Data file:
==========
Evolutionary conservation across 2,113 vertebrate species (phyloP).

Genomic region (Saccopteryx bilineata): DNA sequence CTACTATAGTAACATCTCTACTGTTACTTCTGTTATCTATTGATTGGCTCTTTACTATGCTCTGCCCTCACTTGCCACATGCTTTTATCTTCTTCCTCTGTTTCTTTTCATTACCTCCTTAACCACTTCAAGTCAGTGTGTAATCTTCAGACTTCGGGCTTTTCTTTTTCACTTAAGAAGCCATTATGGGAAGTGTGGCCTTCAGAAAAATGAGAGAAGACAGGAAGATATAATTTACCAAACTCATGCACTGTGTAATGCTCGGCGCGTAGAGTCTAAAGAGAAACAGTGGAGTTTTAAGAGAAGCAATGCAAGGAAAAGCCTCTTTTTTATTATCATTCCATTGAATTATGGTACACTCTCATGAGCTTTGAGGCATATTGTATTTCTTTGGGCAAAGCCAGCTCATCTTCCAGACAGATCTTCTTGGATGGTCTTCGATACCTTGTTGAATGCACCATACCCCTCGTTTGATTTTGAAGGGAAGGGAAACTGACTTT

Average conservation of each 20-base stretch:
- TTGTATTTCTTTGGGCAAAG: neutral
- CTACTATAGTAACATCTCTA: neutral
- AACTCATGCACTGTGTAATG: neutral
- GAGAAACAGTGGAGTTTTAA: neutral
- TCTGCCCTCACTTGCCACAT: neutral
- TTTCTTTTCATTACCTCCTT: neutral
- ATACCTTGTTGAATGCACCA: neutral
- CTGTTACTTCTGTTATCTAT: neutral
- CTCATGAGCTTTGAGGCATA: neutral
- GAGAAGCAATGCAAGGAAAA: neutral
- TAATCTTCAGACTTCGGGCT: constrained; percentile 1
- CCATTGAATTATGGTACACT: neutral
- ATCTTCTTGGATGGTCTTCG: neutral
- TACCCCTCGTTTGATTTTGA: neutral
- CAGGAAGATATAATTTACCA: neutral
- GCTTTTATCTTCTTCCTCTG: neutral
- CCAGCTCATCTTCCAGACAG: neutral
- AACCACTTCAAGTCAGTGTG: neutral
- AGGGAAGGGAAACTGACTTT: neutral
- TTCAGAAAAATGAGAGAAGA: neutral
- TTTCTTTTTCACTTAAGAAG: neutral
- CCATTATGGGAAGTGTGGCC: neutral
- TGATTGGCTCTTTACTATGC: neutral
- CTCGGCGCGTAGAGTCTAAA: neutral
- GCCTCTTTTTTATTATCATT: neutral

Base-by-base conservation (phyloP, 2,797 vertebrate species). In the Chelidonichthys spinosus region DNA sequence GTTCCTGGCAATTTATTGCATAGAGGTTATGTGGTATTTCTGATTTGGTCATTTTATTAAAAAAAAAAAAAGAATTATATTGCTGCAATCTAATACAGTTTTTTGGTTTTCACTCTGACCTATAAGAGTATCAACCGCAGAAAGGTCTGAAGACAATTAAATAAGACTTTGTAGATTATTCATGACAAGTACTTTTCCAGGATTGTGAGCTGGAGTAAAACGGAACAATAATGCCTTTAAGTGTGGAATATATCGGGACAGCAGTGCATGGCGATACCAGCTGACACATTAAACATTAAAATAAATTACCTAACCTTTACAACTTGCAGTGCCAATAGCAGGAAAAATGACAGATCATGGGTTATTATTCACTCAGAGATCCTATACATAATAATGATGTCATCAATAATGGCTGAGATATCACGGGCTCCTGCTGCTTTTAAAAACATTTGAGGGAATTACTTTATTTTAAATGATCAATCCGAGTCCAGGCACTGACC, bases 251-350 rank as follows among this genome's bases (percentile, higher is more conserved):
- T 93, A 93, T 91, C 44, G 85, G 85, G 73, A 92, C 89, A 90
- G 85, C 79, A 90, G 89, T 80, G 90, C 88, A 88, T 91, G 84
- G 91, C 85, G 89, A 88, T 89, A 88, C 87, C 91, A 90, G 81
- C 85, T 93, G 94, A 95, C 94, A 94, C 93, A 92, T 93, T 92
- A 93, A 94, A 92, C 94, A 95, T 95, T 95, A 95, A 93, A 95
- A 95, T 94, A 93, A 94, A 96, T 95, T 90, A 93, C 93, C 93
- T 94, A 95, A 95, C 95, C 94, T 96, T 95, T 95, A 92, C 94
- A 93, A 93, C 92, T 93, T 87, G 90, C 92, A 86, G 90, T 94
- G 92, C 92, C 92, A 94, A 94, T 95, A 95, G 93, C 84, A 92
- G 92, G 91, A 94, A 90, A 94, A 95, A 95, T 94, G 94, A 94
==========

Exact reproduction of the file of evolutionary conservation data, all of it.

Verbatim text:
Evolutionary conservation across 2,113 vertebrate species (phyloP).

Genomic region (Saccopteryx bilineata): DNA sequence CTACTATAGTAACATCTCTACTGTTACTTCTGTTATCTATTGATTGGCTCTTTACTATGCTCTGCCCTCACTTGCCACATGCTTTTATCTTCTTCCTCTGTTTCTTTTCATTACCTCCTTAACCACTTCAAGTCAGTGTGTAATCTTCAGACTTCGGGCTTTTCTTTTTCACTTAAGAAGCCATTATGGGAAGTGTGGCCTTCAGAAAAATGAGAGAAGACAGGAAGATATAATTTACCAAACTCATGCACTGTGTAATGCTCGGCGCGTAGAGTCTAAAGAGAAACAGTGGAGTTTTAAGAGAAGCAATGCAAGGAAAAGCCTCTTTTTTATTATCATTCCATTGAATTATGGTACACTCTCATGAGCTTTGAGGCATATTGTATTTCTTTGGGCAAAGCCAGCTCATCTTCCAGACAGATCTTCTTGGATGGTCTTCGATACCTTGTTGAATGCACCATACCCCTCGTTTGATTTTGAAGGGAAGGGAAACTGACTTT

Average conservation of each 20-base stretch:
- TTGTATTTCTTTGGGCAAAG: neutral
- CTACTATAGTAACATCTCTA: neutral
- AACTCATGCACTGTGTAATG: neutral
- GAGAAACAGTGGAGTTTTAA: neutral
- TCTGCCCTCACTTGCCACAT: neutral
- TTTCTTTTCATTACCTCCTT: neutral
- ATACCTTGTTGAATGCACCA: neutral
- CTGTTACTTCTGTTATCTAT: neutral
- CTCATGAGCTTTGAGGCATA: neutral
- GAGAAGCAATGCAAGGAAAA: neutral
- TAATCTTCAGACTTCGGGCT: constrained; percentile 1
- CCATTGAATTATGGTACACT: neutral
- ATCTTCTTGGATGGTCTTCG: neutral
- TACCCCTCGTTTGATTTTGA: neutral
- CAGGAAGATATAATTTACCA: neutral
- GCTTTTATCTTCTTCCTCTG: neutral
- CCAGCTCATCTTCCAGACAG: neutral
- AACCACTTCAAGTCAGTGTG: neutral
- AGGGAAGGGAAACTGACTTT: neutral
- TTCAGAAAAATGAGAGAAGA: neutral
- TTTCTTTTTCACTTAAGAAG: neutral
- CCATTATGGGAAGTGTGGCC: neutral
- TGATTGGCTCTTTACTATGC: neutral
- CTCGGCGCGTAGAGTCTAAA: neutral
- GCCTCTTTTTTATTATCATT: neutral

Base-by-base conservation (phyloP, 2,797 vertebrate species). In the Chelidonichthys spinosus region DNA sequence GTTCCTGGCAATTTATTGCATAGAGGTTATGTGGTATTTCTGATTTGGTCATTTTATTAAAAAAAAAAAAAGAATTATATTGCTGCAATCTAATACAGTTTTTTGGTTTTCACTCTGACCTATAAGAGTATCAACCGCAGAAAGGTCTGAAGACAATTAAATAAGACTTTGTAGATTATTCATGACAAGTACTTTTCCAGGATTGTGAGCTGGAGTAAAACGGAACAATAATGCCTTTAAGTGTGGAATATATCGGGACAGCAGTGCATGGCGATACCAGCTGACACATTAAACATTAAAATAAATTACCTAACCTTTACAACTTGCAGTGCCAATAGCAGGAAAAATGACAGATCATGGGTTATTATTCACTCAGAGATCCTATACATAATAATGATGTCATCAATAATGGCTGAGATATCACGGGCTCCTGCTGCTTTTAAAAACATTTGAGGGAATTACTTTATTTTAAATGATCAATCCGAGTCCAGGCACTGACC, bases 251-350 rank as follows among this genome's bases (percentile, higher is more conserved):
- T 93, A 93, T 91, C 44, G 85, G 85, G 73, A 92, C 89, A 90
- G 85, C 79, A 90, G 89, T 80, G 90, C 88, A 88, T 91, G 84
- G 91, C 85, G 89, A 88, T 89, A 88, C 87, C 91, A 90, G 81
- C 85, T 93, G 94, A 95, C 94, A 94, C 93, A 92, T 93, T 92
- A 93, A 94, A 92, C 94, A 95, T 95, T 95, A 95, A 93, A 95
- A 95, T 94, A 93, A 94, A 96, T 95, T 90, A 93, C 93, C 93
- T 94, A 95, A 95, C 95, C 94, T 96, T 95, T 95, A 92, C 94
- A 93, A 93, C 92, T 93, T 87, G 90, C 92, A 86, G 90, T 94
- G 92, C 92, C 92, A 94, A 94, T 95, A 95, G 93, C 84, A 92
- G 92, G 91, A 94, A 90, A 94, A 95, A 95, T 94, G 94, A 94